• Food52's Controller, Victoria Maynard, throws a Shout Color Catcher Sheet in with her wash, and it sucks up all the loose dye from her deepest pinks and darkest purples. Marvel at the money and time you’ll save now that you don’t have to separate lights from darks! Put them together (we know, crazy).
  • Tide Stain Pens: We don't know what we did before this futuristic product landed on our pharmacy's shelves. My grandma is the best stain-fighter I know, but I don't have the patience to treat, soak, rinse, treat, hand wash, and then machine wash. This is the girl-on-the-go alternative (yes, I have used this on dates—I'm a messy zealous eater).
  • A Food52ers laundry room is never without Dryer Balls! (And as a Shop best-seller, they're loved by you, too.)

One request from a team member plagued with clothing wrinkles: “If someone would please suggest the best affordable clothing iron or steamer I would be ever grateful.” Let us know of any good ones, and your favorite cleaning products, in the comments.

10 Comments

Toni H. January 2, 2018
Does anybody know how to get the awful synthetic scents of laundry detergents and softeners out of fabrics? I am allergic to this stuff, and have washed my now contaminated clothes time after time after time, with no luck. I will have to throw them out if I can't find a solution. ICK!
 
Jaye B. January 3, 2018
Baking soda is an odor neutralizer so maybe try washing with only that added to the water. Be careful of what type of fabrics you're concerned with and don't add too much soda as it can be harsh on some fabrics. Maybe test it on bed sheets first.
 
barbara May 6, 2017
Magic erasers are best used on a matte finish as they remove the gloss from painted surfaces. I love Miracle Cloths, a terrycloth with drag, for cleaning windows. As a girl with too many sensitivities, Seventh Generation is a truly unscented laundry soap.
 
Jaye B. April 15, 2017
What is the best cleaner to remove burned black specks from aluminum pans? Many products are not recommended for aluminum. So far, I've found Brillo Basics steel wool pads work best, but it still requires a lot of elbow grease to attack the corners and sides of my jelly roll pans. Yeah, maybe I'm being too fussy.
 
john C. March 29, 2017
I came across a discovery in a Financial Opportunity flyer, a California came up with a solution out of the Gulf oil spill. The booms that control the spill were getting water loged so the came up with a sponge that does not absorb water. It cleans great and has a scrubber back. Not absorbing water means no funky smell after a month or so. They came up with a new name Pura Natural, as it is plant based. Target carries them in NH, but Goggle it and you will find them. I am sick of all the crappy, fall apart sponges that I have to chuck after a month, or just disintegrate, and this seems to be the solution. Next they are working on a soap infused version. Just it on Grommet. <br />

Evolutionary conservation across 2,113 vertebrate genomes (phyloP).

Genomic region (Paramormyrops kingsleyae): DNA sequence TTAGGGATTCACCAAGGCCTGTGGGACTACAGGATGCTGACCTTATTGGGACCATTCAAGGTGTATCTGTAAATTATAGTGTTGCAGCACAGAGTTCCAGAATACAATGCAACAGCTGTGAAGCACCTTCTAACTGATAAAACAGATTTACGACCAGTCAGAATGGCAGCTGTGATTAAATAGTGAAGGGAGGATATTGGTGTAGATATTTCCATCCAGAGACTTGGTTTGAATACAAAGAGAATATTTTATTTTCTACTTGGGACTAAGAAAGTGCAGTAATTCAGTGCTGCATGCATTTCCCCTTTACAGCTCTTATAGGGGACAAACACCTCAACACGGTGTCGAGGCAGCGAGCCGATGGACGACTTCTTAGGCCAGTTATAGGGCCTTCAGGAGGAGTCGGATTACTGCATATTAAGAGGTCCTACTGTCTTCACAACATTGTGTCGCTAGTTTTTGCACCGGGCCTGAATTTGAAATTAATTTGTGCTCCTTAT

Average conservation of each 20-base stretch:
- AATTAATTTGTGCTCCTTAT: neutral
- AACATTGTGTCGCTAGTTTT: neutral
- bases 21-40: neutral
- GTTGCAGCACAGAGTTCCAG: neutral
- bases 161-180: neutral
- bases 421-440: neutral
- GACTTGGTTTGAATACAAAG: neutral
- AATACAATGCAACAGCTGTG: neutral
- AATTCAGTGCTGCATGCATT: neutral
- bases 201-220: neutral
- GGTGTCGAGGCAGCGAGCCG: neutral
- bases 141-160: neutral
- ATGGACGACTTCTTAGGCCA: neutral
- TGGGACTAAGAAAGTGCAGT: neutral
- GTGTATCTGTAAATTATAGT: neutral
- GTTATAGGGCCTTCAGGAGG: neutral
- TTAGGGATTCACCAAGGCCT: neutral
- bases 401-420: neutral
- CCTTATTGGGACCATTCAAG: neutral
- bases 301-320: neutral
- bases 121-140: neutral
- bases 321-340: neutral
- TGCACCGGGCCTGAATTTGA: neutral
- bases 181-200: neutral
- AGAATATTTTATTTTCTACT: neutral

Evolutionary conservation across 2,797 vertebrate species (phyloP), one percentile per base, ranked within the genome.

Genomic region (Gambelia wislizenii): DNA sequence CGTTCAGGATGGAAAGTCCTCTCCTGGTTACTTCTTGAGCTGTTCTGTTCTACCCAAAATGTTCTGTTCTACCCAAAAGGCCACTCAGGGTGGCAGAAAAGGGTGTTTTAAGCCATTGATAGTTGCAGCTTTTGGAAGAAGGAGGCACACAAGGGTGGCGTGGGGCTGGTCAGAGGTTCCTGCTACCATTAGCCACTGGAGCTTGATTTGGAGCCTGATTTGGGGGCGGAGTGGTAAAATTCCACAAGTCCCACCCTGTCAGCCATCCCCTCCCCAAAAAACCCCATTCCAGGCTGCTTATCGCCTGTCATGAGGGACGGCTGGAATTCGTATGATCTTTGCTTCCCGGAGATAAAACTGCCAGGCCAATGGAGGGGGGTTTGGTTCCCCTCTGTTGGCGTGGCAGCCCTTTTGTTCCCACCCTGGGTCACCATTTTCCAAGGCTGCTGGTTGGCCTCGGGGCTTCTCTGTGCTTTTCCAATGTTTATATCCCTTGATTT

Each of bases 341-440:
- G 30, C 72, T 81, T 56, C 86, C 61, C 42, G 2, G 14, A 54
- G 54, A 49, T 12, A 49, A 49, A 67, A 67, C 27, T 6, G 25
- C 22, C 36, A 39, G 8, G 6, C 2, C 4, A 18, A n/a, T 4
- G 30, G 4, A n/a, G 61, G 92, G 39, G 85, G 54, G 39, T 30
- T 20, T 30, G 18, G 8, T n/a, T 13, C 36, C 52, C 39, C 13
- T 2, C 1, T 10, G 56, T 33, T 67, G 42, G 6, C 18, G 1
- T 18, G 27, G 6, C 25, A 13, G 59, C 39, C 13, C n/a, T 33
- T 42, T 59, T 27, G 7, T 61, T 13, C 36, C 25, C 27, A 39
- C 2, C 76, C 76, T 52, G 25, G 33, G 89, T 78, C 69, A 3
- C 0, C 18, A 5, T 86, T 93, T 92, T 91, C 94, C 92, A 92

HalfPint March 23, 2017
I love Dawn dish detergent. And it's not only for dishes. This is stuff used to clean water birds after an oil spill. I once recommended it to a friend who could not get hair gel/pomade out of her hair despite 3 successive shampoo washes. A little bit of Dawn and finally no more gunk. She was very grateful.<br /><br />As for the steamer recommendation, I recently got this for my husband, https://www.conair.com/c/31j60i62/extremesteam-handheld-fabric-steamer/171<br /><br />So far so good. He likes it. Portable. Not too heavy. Steams every quickly. Doesn't take up a lot of space. $35 at Target.
 
Westcoasty February 13, 2017
Yes, I admit it, I've actually tried the original Dr. Bronner's liquid soap as shampoo, after my scalp reacted to my regular shampoo. After one use, my hair was squeaky clean, but after two or three uses, it also became dry and flyaway (since there is no Dr. Bronner's conditioner that I know of!). My scalp also became dandruffy for a bit, but I'm not sure if that was from the original allergic reaction or from Dr. Bronner's soap. I still use Dr. Bronner's occasionally to clean residue off my hair, but only for one use, to avoid over-drying my scalp and hair. I do use the bar soap for bathing, in lavender, and adore it.
 
barbara May 6, 2017
I'm chemically sensitive and am using Earth Science shampoo and conditioner.<br />My skin is finally happy with Neutragena's Healthy Defense.<br />Good luck.
 
Kate February 9, 2017
I love my Shark Press & Refresh steamer! It's small, handheld (portable if you really need it to be), and is so great for the price point!
 
[email protected] January 11, 2017
Hi,<br />The key to a good iron is the weight all other things being equal the heavier the better. Pick an iron that is light enough for you to handle but on the heavier side. The weight will help press out the wrinkles. Here is a good link to selecting an iron<br />http://www.apartmenttherapy.com/how-to-choose-an-iron-126954